Scientists are starting to understand the likely endgame for COVID-19
STEVE INSKEEP, HOST:
What is the end game for COVID? We seem to have made it past the worst of the delta surge. Case levels are less than half what they were a couple of months ago. We've reported on this program on projections that new cases may keep dropping all winter. But of course, that is just a projection, and it does not answer how the pandemic would completely end, if it ever does.
NPR global health correspondent Michaeleen Doucleff has been asking, what happens next? Michaeleen, good morning.
MICHAELEEN DOUCLEFF, BYLINE: Good morning, Steve.
INSKEEP: Let me just start by asking, can we hope for a time when the coronavirus is effectively gone from the world the way that polio and smallpox were all but eliminated?
DOUCLEFF: So that works when the virus is very stable over time - right? - its genetic sequence doesn't mutate much, like the measles. So when you get a vaccine, it can protect for a long time. But not all viruses are like that. For instance, the flu, it mutates really rapidly. And those mutations can decrease the vaccine's effectiveness. And that's one reason why you can get reinfected over and over again with the flu. So it really depends on how fast SARS-CoV-2 is mutating.
INSKEEP: OK. How quickly is that happening?
DOUCLEFF: Well, at first, during the first year of the pandemic, it looked good. It was mutating very slowly. And then in December last year, right around the holidays - remember? - that's when everything changed.
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BILL WOLFF: This is NBC Nightly News.
LESTER HOLT: Tonight, the race to stop a new, highly contagious strain of coronavirus.
UNIDENTIFIED ANCHOR #1: Tonight, London on lockdown - scientists there believe that this variant...
UNIDENTIFIED ANCHOR #2: More countries are detecting that new, highly contagious variant of the disease.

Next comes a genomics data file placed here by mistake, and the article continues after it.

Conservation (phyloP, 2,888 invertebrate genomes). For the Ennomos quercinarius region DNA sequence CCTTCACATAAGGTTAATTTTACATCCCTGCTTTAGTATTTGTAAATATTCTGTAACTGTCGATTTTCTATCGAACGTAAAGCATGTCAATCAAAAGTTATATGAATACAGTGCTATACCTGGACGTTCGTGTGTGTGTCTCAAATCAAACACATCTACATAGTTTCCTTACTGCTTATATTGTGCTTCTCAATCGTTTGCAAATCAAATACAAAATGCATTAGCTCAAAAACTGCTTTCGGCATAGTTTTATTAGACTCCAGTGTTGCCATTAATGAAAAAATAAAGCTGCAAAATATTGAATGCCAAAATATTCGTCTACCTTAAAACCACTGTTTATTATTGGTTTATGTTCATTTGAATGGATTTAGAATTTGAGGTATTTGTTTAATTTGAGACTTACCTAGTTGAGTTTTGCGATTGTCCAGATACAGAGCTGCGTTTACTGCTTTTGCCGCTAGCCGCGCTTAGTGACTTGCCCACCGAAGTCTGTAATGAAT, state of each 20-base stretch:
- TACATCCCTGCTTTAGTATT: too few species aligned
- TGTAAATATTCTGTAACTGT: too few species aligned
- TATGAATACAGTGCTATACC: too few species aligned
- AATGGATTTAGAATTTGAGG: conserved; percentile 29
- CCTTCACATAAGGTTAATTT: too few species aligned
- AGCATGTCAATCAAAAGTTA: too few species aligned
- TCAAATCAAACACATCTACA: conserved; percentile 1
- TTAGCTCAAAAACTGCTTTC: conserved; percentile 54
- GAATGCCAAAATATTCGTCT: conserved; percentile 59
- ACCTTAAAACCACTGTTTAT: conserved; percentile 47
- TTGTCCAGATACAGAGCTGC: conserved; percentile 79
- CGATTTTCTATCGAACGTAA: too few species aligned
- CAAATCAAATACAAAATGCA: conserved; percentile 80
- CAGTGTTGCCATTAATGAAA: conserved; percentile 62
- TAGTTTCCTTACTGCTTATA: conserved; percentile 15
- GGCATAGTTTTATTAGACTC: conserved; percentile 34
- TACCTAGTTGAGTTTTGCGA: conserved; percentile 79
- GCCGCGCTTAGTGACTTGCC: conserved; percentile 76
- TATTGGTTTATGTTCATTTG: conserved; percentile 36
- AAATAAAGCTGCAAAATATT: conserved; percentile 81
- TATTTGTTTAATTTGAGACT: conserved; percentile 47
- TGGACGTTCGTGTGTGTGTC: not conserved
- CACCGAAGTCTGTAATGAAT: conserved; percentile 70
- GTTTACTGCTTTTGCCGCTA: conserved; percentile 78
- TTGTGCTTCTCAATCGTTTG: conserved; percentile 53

INSKEEP: You know, when this was happening, when the news was breaking, it sort of made intuitive sense to me because I knew that it had infected so many millions of people that the virus had many chances to evolve.
DOUCLEFF: Yeah, that's right. In South Africa, the U.K., Brazil, all of the sudden it looked like SARS-CoV-2 was mutating a lot. Recently, scientists at the University of Washington developed a new method to measure how quickly it's mutating or evolving. Katie Kistler was part of that study. And she says she was surprised at how fast this virus is changing.
KATIE KISTLER: Late in 2020, that evolution really starts picking up to a rate that's, like, remarkably, like, high right now - roughly four times higher for SARS-CoV-2 than it is for seasonal flu.
DOUCLEFF: And remember, the flu changes so fast that people can be vulnerable to it each year. So right now SARS-CoV-2 is changing four times faster than the flu.
INSKEEP: Wow. Does that mean that COVID is going to just keep coming back and back and back in different versions the way the flu does?
DOUCLEFF: That's the leading hypothesis right now. I was talking to Dr. Abraar Karan at Stanford University about it. He's an infectious disease specialist. He says exposure to this virus will be essentially unavoidable.
ABRAAR KARAN: So I think that everyone will be exposed to SARS-CoV-2 the virus. It's a matter of when that will be. And another question is whether you're exposed when you're fully vaccinated or when you're not vaccinated.
DOUCLEFF: So now, Steve, this is key. The virus SARS-CoV-2 will probably never go away. But as Karan pointed out to me, COVID the disease, the extreme illness that puts many people in the hospital, that could go away. And here's why. COVID is caused by a type of coronavirus. And the U.S. has dealt with many coronavirus outbreaks in the past. I'm talking about huge outbreaks year after year for decades. And people have hardly noticed them. I surely haven't noticed, have you?